On February 21st of 2020 my wife of twenty five years passed away from alcoholism. Her nearly two decades of decline was both traumatizing and exhausting to myself and our son Griffin who is now 23. Amanda went through seven rehabs, four DUI convictions and several accidents during her career. She succumbed after a month in the Intensive care unit of UCLA after falling down a flight of stairs at her seventh rehab. The stigma and shame attached to the disease only made her situation more difficult as it drove her into isolation and depression. Many of her friends and family members deserted her which also added to her isolation and mental decline.
I would expose the reader and listener to alcoholism as a health disease no different than cancer or heart disease. I would also explain how a village of support who acted with understanding and empathy rather than judgemental to persons who never asked for the disease would be crucial for individual sobriety.
The concept of including “The Village” in assisting in the sobriety of persons suffering from alcoholism is a different perspective. Involving the community to take part in both understanding and empathizing with people who are afflicted with this disease is an important step in educating the general population.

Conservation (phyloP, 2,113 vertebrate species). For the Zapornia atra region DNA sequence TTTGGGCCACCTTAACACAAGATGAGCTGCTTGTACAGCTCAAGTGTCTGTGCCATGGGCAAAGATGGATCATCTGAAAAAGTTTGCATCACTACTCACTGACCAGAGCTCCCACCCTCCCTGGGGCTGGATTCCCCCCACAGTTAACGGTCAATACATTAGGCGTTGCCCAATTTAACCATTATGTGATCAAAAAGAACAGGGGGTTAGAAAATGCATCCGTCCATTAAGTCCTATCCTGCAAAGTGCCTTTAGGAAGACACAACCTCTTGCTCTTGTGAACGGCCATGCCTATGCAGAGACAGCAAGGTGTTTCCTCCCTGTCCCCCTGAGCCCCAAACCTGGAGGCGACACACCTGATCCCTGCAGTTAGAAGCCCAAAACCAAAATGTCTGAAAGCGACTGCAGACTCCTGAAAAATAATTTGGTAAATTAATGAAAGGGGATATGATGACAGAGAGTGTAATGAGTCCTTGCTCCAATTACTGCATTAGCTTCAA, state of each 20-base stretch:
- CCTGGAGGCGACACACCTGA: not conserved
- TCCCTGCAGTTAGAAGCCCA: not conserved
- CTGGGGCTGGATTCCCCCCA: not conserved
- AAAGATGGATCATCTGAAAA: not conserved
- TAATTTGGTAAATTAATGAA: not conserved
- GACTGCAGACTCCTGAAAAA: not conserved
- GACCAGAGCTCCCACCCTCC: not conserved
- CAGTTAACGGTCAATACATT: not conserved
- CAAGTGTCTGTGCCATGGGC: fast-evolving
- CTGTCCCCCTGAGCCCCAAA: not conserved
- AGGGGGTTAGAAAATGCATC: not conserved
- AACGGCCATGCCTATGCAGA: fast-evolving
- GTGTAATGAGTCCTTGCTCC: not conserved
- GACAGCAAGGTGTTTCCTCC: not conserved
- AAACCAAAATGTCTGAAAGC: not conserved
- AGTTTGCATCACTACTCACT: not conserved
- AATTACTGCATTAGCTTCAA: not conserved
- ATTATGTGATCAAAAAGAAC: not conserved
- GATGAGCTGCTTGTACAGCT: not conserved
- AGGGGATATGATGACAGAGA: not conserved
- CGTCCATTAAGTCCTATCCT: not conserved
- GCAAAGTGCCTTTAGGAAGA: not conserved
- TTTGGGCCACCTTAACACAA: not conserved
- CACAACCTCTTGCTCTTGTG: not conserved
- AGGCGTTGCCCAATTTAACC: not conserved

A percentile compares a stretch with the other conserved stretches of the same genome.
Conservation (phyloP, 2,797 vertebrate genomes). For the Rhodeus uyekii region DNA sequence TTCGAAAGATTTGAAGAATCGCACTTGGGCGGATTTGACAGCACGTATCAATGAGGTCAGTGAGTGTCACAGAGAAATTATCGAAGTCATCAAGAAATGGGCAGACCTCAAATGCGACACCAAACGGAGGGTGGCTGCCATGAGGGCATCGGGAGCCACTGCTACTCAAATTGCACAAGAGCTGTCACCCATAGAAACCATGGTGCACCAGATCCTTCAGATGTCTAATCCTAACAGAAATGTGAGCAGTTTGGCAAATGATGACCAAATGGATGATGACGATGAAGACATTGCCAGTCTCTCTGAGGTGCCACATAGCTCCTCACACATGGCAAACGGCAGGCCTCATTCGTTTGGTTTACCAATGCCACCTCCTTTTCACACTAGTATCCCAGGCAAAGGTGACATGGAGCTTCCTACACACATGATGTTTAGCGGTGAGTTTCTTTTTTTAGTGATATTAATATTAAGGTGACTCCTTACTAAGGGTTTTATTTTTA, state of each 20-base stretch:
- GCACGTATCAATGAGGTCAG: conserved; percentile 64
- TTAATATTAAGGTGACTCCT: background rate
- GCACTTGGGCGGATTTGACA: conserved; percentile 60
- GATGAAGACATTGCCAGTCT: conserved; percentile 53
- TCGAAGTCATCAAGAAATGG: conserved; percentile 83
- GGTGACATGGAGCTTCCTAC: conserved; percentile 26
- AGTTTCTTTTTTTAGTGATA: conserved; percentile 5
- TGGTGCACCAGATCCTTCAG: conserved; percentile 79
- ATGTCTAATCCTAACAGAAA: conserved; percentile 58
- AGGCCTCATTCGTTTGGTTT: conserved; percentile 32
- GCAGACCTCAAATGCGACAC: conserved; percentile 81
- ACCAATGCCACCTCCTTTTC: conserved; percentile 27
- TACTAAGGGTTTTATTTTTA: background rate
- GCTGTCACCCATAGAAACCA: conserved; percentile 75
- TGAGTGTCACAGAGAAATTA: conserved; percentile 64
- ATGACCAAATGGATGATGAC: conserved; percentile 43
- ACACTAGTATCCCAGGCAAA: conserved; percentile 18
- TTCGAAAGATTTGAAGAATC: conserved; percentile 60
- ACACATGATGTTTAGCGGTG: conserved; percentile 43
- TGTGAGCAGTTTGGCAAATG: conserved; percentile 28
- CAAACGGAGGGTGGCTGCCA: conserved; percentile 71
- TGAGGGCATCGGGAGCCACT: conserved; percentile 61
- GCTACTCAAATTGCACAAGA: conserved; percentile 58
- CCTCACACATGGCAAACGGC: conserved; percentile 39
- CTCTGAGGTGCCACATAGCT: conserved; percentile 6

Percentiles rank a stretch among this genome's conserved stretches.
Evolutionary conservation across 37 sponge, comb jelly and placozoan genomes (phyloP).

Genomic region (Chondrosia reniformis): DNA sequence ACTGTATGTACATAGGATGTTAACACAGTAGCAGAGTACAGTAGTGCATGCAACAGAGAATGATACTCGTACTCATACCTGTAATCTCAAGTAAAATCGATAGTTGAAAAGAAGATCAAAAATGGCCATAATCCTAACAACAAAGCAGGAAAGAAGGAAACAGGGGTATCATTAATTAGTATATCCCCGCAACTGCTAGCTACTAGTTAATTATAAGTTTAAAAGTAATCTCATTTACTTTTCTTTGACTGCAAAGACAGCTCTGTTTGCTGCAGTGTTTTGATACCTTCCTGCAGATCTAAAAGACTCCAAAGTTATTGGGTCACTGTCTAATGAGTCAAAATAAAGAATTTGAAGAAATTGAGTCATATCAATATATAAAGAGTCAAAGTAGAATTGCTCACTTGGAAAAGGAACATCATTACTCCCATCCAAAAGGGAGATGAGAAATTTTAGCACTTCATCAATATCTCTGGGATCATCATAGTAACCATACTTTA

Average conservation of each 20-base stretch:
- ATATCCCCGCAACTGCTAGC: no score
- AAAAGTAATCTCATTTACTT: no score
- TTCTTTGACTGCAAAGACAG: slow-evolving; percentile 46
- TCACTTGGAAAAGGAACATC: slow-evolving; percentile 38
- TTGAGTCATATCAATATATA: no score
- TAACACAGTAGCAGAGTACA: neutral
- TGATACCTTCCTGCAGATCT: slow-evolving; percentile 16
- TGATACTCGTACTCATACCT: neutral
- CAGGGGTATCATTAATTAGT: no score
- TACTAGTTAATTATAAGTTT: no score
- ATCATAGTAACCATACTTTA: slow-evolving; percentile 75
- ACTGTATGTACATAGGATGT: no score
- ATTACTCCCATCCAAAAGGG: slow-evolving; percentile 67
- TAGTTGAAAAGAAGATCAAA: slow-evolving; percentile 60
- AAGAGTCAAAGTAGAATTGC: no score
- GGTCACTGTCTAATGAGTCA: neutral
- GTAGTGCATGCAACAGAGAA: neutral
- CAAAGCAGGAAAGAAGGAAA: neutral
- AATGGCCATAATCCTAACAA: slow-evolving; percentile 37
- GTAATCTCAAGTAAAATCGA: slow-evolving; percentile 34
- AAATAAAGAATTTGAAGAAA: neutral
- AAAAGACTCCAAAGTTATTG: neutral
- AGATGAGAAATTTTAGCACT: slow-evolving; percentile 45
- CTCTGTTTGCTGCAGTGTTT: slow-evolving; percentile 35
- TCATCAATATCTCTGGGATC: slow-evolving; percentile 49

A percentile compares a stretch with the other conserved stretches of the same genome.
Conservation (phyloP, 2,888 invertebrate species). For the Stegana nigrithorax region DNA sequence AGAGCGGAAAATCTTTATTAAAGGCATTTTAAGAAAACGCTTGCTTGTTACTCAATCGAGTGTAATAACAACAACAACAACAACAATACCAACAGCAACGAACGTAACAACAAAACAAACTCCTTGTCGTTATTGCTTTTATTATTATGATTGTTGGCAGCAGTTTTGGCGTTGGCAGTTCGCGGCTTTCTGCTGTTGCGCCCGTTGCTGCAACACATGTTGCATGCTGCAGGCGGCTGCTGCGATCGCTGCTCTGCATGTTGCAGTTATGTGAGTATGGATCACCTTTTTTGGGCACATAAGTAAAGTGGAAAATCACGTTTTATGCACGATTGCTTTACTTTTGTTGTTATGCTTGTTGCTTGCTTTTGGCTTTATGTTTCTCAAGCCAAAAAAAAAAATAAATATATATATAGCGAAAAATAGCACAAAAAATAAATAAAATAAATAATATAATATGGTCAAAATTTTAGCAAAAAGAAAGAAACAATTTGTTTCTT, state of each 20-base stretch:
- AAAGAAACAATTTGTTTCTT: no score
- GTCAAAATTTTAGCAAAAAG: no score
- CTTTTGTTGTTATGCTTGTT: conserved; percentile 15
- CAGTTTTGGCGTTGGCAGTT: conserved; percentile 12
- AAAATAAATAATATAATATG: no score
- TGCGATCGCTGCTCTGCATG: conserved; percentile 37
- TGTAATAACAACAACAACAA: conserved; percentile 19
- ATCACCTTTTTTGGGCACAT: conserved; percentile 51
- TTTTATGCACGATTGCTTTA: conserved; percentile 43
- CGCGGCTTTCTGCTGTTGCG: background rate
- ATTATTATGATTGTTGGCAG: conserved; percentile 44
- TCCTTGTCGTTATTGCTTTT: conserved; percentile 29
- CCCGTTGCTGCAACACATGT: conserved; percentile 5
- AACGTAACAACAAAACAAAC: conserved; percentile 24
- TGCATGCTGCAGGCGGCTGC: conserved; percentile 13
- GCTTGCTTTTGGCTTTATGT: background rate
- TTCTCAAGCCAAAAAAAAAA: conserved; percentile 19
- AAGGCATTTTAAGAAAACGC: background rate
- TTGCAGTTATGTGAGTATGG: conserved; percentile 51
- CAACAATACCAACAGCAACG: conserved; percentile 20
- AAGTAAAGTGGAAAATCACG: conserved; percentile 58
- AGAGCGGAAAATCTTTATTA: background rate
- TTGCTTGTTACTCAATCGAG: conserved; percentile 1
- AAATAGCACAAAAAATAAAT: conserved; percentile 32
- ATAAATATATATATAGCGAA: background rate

I’m also suggesting legislation that puts into place regulating alcohol sales to persons who have two or more DUI’s on their DMV record. This could be accomplished with a designation on one’s drivers License and would again involve the participation of the community. It will take the cooperation of liquor store owners and grocery store chains in California.
This idea sprang from the times I would go around to our local liquor outlets and beg the managers not to sell to my wife. They had little recourse in stopping sales to anyone unless they were acting in a belligerent manner.
Involving the community through education and participation allows for less reliance on law enforcement. This alone is a novel idea.